October is Breast Cancer Awareness Month, which serves to increase awareness, raise funds for research, and remind us to take stock of our individual health. Currently, breast cancer develops in women in the United States at a rate of 1 in 8 (around 12%), with a lower risk for men at 1 in 883. While it’s unfortunately extremely common in women, doctors and researchers have found that early detection is critical for the success of breast cancer treatment.
The Importance of Early Detection
If a medical team reaches the cancerous cells while they’re still localized, before cancer spreads throughout the body, the five-year survival chances are about 99%. This percentage goes down the longer cancer lives in the body undetected. In the case of cancer that has spread, the treatment is much more generalized over a larger surface area, rather than just a specific area, exposing more of the body to harsh treatments.
Because of the prevalence of breast cancer, it’s important to check yourself regularly and contact a doctor immediately if any of the following signs are present.
The most well-known sign of breast cancer is a breast lump. This is usually what women are told to check for, regularly. While the risk of developing breast cancer increases as a woman ages, doctors recommend starting to check for lumps around the age of 20—with annual mammograms starting around age 40.
A self-exam is the simplest way to detect breast lumps. About once a month, women should perform a thorough exam to check for any irregularities. According to BreastCancer.org, a self-exam starts by standing in front of a mirror and looking for any irregularities in the breasts. This next step involves lying down and lightly feeling the breasts to take note of changes in texture and appearance of harder bumps. If any unusual lump or change is noticed, contact a doctor immediately. A doctor will perform a professional exam or ultrasound as soon as possible to determine if there’s a potential threat.
Swelling is another early sign of breast cancer. While minor changes in breast size are normal, especially around the time of a woman’s monthly period, dramatic changes may indicate inflammation. If there is a sudden change in breast size, or if a particular area of the breast is becoming fuller than the rest, a doctor should be contacted to do a full professional exam. One thing to note is swelling should not be confused with breasts of varying sizes. It is completely normal to have a slight difference in size from one breast to the other, but if this difference becomes much more dramatic or there’s a new difference, it is time to contact a health provider.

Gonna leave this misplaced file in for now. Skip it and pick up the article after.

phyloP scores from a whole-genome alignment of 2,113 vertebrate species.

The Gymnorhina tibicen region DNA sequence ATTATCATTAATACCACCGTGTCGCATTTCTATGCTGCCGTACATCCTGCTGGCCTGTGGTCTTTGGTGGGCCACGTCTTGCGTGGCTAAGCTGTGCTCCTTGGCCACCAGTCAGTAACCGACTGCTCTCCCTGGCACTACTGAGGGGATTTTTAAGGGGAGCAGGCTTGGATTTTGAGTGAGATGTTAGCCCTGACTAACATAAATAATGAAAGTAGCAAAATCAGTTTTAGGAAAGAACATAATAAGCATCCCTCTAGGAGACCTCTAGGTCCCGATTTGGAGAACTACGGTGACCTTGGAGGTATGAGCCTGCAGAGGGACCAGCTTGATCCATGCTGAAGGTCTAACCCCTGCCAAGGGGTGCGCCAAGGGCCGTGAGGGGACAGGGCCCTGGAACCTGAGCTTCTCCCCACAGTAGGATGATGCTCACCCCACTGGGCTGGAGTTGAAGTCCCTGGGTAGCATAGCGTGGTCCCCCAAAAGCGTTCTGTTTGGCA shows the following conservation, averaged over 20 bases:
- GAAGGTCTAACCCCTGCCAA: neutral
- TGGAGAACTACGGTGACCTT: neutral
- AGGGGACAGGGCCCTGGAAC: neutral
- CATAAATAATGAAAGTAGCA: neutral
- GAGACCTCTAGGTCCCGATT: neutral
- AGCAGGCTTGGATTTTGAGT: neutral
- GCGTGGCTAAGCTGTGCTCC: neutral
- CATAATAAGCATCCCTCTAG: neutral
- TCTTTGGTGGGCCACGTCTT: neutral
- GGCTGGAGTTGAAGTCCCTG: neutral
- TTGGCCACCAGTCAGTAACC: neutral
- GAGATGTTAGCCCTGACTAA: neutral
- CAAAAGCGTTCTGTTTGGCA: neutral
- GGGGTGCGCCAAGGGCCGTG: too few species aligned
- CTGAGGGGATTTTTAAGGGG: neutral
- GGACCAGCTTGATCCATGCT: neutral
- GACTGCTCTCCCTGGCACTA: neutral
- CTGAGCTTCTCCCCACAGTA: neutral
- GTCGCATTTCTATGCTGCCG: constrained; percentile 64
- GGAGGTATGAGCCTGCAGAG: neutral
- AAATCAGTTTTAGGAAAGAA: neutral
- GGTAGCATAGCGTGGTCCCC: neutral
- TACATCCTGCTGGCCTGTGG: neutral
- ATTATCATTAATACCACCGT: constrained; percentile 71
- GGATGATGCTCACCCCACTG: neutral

3) Skin Dimpling
Skin dimpling is also associated with the beginning stages of breast cancer. This dimpling might be subtle, so it should be checked for during the monthly self-exam in the mirror. Because of its subtlety, adequate lighting is necessary to see any differences in texture. This dimpling is often compared to the skin of an orange, with small divots on a particular area of the breast.
4) Changes in Nipples
The nipples can’t be left out of a self-exam. Changes in the shape, size, and firmness of the nipples could indicate an internal issue in the breast tissue. Inverted nipples are a common sign among early breast cancer patients. The nipple will appear to have turned in on itself. If a nipple issue is discovered, reach out to a doctor, who can perform a scan to determine the cause. The same goes for any sudden inflammation of the nipple. Sudden asymmetry in the nipples is also a red flag, so checking for this in the mirror on a regular basis is crucial. Finally, any abnormal discharge from the nipple should be taken as a warning sign and examined by a doctor as soon as possible.
Listening to Your Body
Doctors suggest becoming familiar with how your breasts usually look and feel, that way, changes and differences are immediately noticeable. If the breasts change suddenly, that’s the body’s message that it needs medical attention. And while regular self-exams are crucial, there’s no replacement for frequent doctor visits and annual mammograms.
If you’re interested in helping people detect and treat breast cancer, a career as a medical assistant might be a good fit for you. MAs can promote healthy habits, like self-exams, for women through their positions as educational resources.
Let Woodruff help you get started on your new career path today with an online admissions appointment.